Self-evident

It’s humbling to think about how little I know, and disturbing to ponder how much I’ve learned and forgotten, or how often I learned, retained, and applied wrong information.

The information was sometimes wrong because we thought that’s how things worked back when we learned it. Then, later, you discovered, “Oh, shit, that works for everyone else, but it doesn’t work for me.”

Yes, this is another Big Lie rant. The Big Lie is that we’re all the same. Eat these foods, gain these nutrients, do these exercises, and you should be good to go.

Yeah, they then admit — you know they, the great aggregate of society, social media, medical professions, governments, you know, they — well, they admit, there are some exceptions. Like, you may be diabetic because your body rejects the insulin it makes. So you’re like, whaat?

Maybe you’re allergic to things. Or you may have problems because your body doesn’t process certain vitamins and minerals well, rejecting them. Maybe you hear things different. Perhaps you hear shapes, or you taste something because you hear a sound.

Whacked, right?

I grew up learning that people that talked to themselves were most likely not right in the head in some way. Now we’ve learned, no, they’re probably fine. Their personality is different from your personality. Conversely, telling me to come out of my shell and socialize more works on the assumption that I’ve made a choice to stay in my shell and not socialize, and not because of the components at work inside me.

Not all people we called slow were slow thinkers, but they didn’t benefit from the learning environment. Too bad for them, back then, because we didn’t know.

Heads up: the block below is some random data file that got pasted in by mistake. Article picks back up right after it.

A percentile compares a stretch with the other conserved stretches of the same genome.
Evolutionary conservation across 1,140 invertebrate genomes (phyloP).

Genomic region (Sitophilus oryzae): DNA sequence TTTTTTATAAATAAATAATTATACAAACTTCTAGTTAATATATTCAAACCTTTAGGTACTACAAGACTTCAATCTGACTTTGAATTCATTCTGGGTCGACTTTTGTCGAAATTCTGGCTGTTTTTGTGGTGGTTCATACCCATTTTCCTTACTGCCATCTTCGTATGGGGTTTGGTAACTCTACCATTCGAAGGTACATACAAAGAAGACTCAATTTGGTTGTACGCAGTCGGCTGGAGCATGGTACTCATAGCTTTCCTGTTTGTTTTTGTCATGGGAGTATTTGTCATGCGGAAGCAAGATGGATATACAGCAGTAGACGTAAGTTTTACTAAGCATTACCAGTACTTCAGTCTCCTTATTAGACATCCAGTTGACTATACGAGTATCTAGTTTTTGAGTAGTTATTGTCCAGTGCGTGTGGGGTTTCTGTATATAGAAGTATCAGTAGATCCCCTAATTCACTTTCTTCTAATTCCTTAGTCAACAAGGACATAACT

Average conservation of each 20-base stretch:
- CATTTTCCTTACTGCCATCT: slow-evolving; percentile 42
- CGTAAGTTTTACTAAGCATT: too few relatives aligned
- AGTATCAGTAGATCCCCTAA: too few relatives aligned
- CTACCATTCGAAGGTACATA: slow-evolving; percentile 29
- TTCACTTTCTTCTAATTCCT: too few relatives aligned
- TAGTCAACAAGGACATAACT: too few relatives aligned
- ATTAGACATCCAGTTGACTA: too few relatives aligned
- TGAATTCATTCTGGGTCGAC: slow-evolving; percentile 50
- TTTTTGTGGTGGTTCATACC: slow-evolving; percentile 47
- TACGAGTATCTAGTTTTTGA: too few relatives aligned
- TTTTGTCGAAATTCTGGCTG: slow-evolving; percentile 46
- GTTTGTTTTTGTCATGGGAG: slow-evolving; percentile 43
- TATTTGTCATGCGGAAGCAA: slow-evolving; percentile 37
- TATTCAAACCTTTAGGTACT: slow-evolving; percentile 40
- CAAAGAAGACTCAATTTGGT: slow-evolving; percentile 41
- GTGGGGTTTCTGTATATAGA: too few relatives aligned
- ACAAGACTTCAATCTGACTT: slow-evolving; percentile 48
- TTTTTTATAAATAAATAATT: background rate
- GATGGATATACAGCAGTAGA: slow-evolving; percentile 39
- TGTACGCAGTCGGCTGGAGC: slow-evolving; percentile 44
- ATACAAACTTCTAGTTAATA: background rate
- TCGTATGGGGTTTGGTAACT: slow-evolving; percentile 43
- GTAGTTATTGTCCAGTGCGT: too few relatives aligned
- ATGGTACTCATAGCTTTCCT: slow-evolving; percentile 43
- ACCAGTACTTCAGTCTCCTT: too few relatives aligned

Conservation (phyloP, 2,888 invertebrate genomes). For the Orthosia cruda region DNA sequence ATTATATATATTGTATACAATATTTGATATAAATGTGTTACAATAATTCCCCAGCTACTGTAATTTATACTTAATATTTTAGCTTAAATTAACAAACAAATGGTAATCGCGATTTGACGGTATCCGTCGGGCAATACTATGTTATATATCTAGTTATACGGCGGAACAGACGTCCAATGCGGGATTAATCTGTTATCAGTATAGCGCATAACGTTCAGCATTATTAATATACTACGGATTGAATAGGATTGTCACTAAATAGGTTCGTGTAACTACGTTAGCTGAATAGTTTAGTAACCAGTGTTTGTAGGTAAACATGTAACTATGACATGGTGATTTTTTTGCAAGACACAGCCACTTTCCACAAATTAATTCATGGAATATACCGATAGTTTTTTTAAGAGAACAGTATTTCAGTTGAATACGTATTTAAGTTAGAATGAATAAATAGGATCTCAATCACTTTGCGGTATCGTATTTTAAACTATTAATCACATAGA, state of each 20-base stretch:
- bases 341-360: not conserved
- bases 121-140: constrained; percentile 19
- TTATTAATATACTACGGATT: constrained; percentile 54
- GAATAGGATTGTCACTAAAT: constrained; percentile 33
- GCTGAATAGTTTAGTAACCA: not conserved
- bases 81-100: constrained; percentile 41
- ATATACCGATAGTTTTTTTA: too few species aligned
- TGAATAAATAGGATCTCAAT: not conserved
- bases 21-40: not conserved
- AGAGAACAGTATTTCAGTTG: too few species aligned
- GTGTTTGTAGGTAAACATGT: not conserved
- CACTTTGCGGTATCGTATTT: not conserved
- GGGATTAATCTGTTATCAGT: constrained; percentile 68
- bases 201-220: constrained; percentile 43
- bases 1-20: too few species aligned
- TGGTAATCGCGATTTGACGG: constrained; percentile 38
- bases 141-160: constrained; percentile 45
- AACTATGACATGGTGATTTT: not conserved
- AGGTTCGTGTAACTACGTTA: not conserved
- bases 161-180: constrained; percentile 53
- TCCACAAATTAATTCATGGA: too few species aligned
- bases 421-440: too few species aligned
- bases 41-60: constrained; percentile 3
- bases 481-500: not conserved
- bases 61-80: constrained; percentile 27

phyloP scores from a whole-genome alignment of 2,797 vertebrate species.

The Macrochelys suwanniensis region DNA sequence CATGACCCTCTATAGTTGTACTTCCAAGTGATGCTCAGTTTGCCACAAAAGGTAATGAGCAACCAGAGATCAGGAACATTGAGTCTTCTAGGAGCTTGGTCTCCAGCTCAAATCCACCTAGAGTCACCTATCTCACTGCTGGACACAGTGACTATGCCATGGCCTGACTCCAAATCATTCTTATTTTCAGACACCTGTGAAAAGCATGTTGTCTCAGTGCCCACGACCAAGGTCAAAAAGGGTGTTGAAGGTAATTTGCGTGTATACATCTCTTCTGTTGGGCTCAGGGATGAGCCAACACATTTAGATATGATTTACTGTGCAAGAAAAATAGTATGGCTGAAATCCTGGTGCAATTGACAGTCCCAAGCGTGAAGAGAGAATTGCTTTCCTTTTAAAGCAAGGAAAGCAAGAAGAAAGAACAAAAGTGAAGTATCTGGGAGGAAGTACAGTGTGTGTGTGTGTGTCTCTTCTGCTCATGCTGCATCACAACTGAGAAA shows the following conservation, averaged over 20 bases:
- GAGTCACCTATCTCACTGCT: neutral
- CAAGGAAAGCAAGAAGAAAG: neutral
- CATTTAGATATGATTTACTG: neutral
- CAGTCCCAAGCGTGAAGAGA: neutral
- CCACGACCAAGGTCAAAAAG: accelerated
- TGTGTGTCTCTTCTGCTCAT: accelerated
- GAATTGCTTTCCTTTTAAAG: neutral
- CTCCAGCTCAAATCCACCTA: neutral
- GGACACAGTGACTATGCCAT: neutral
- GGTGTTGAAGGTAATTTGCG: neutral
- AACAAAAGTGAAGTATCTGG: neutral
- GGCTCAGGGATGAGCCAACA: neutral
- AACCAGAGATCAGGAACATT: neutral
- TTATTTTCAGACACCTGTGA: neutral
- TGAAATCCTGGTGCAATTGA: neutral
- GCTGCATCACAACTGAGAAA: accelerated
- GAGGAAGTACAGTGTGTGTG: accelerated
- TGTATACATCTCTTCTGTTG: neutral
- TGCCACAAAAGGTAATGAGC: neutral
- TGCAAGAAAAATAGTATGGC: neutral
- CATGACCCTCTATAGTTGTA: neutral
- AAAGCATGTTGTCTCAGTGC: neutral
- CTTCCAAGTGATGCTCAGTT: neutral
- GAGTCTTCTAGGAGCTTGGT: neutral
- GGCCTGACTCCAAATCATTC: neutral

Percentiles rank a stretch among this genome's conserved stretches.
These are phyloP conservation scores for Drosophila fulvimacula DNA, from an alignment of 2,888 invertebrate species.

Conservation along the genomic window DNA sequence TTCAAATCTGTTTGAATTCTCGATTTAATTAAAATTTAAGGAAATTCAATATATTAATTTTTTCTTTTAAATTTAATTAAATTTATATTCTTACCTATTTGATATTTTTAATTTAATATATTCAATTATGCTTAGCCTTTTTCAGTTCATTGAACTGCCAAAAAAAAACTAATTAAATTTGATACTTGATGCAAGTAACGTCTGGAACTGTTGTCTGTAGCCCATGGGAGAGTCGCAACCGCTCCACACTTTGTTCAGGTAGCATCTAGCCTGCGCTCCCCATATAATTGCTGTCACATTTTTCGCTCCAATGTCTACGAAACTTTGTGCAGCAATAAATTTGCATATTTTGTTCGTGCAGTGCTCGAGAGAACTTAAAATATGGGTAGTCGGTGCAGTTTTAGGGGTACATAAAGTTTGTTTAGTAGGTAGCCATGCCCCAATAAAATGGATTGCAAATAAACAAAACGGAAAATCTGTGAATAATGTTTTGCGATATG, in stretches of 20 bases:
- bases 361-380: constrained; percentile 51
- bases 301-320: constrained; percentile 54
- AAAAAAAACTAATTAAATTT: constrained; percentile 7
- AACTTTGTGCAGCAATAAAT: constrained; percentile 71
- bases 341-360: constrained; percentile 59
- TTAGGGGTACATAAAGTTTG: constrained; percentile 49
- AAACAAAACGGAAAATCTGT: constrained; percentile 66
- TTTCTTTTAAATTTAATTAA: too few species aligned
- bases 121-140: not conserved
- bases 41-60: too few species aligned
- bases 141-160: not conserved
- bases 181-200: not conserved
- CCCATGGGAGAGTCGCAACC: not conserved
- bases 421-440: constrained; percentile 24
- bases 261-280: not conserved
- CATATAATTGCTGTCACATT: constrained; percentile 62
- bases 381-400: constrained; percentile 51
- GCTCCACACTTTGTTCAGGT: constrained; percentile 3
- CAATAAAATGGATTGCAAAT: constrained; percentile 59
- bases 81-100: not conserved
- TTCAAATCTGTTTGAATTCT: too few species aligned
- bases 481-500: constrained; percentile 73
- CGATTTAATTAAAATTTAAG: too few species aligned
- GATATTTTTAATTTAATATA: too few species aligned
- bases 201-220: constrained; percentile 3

We keep learning that there’s a lot that we don’t know, and that what we thought we knew and pushed as truth was wrong. This was sometimes done deliberately to further someone’s wealth — remember how they told us for years that smoking cigarettes aren’t bad? — or to achieve a political advantage.

That takes me to food shopping. Oh, lawdy. I’ve decided to cut down on processed foods and reduce my sugar intake, so I’m reading labels more intently than before. A correlation often exists; if a food is low-fat or non-fat, it’ll be loaded with sugar. If it’s sugar-free, it has a lot of fat.

They say — now — that supplementing your diet with vitamins and minerals probably doesn’t do anything for you, if you’re healthy. You really can’t tell that from the advertising and commercials that abound, can you?

If you’re not healthy, too much of one mineral or vitamin can cause greater problems. All this comes with that caveat, for some people. You need to learn early that you may be some people. You learn by observing your body and reactions to different inputs, studying those differences, and consulting experts when necessary.

And these deficiencies can have profound effects. Constipated, tired, and depressed? You might have a potassium deficiency. Or something else. Just saying.